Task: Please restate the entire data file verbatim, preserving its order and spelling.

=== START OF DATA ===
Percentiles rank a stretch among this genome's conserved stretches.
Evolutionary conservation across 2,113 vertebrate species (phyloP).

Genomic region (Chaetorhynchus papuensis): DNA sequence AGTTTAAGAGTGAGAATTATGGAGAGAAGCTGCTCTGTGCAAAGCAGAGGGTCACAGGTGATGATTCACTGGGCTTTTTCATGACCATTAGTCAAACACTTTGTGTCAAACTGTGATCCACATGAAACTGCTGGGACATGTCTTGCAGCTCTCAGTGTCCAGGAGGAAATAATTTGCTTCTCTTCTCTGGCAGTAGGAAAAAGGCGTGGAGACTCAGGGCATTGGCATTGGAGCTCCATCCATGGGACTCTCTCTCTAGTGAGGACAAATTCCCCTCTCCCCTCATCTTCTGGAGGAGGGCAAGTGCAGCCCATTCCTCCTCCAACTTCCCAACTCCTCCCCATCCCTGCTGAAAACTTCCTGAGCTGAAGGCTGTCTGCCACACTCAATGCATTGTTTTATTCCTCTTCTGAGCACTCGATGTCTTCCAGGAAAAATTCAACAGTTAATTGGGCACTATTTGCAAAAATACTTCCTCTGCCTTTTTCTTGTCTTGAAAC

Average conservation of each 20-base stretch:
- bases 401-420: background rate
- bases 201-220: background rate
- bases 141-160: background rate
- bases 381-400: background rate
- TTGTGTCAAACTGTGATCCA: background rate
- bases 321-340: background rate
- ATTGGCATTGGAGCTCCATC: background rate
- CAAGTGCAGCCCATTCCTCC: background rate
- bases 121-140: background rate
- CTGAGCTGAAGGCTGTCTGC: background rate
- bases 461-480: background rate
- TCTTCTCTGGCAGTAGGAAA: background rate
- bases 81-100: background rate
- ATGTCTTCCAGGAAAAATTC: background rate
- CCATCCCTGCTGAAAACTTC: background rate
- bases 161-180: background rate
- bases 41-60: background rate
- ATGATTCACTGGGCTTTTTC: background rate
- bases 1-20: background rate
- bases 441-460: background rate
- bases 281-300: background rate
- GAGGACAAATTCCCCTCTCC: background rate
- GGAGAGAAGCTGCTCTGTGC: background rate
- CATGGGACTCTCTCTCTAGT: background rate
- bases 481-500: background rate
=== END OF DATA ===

Percentiles rank a stretch among this genome's conserved stretches.
Evolutionary conservation across 2,113 vertebrate species (phyloP).

Genomic region (Chaetorhynchus papuensis): DNA sequence AGTTTAAGAGTGAGAATTATGGAGAGAAGCTGCTCTGTGCAAAGCAGAGGGTCACAGGTGATGATTCACTGGGCTTTTTCATGACCATTAGTCAAACACTTTGTGTCAAACTGTGATCCACATGAAACTGCTGGGACATGTCTTGCAGCTCTCAGTGTCCAGGAGGAAATAATTTGCTTCTCTTCTCTGGCAGTAGGAAAAAGGCGTGGAGACTCAGGGCATTGGCATTGGAGCTCCATCCATGGGACTCTCTCTCTAGTGAGGACAAATTCCCCTCTCCCCTCATCTTCTGGAGGAGGGCAAGTGCAGCCCATTCCTCCTCCAACTTCCCAACTCCTCCCCATCCCTGCTGAAAACTTCCTGAGCTGAAGGCTGTCTGCCACACTCAATGCATTGTTTTATTCCTCTTCTGAGCACTCGATGTCTTCCAGGAAAAATTCAACAGTTAATTGGGCACTATTTGCAAAAATACTTCCTCTGCCTTTTTCTTGTCTTGAAAC

Average conservation of each 20-base stretch:
- bases 401-420: background rate
- bases 201-220: background rate
- bases 141-160: background rate
- bases 381-400: background rate
- TTGTGTCAAACTGTGATCCA: background rate
- bases 321-340: background rate
- ATTGGCATTGGAGCTCCATC: background rate
- CAAGTGCAGCCCATTCCTCC: background rate
- bases 121-140: background rate
- CTGAGCTGAAGGCTGTCTGC: background rate
- bases 461-480: background rate
- TCTTCTCTGGCAGTAGGAAA: background rate
- bases 81-100: background rate
- ATGTCTTCCAGGAAAAATTC: background rate
- CCATCCCTGCTGAAAACTTC: background rate
- bases 161-180: background rate
- bases 41-60: background rate
- ATGATTCACTGGGCTTTTTC: background rate
- bases 1-20: background rate
- bases 441-460: background rate
- bases 281-300: background rate
- GAGGACAAATTCCCCTCTCC: background rate
- GGAGAGAAGCTGCTCTGTGC: background rate
- CATGGGACTCTCTCTCTAGT: background rate
- bases 481-500: background rate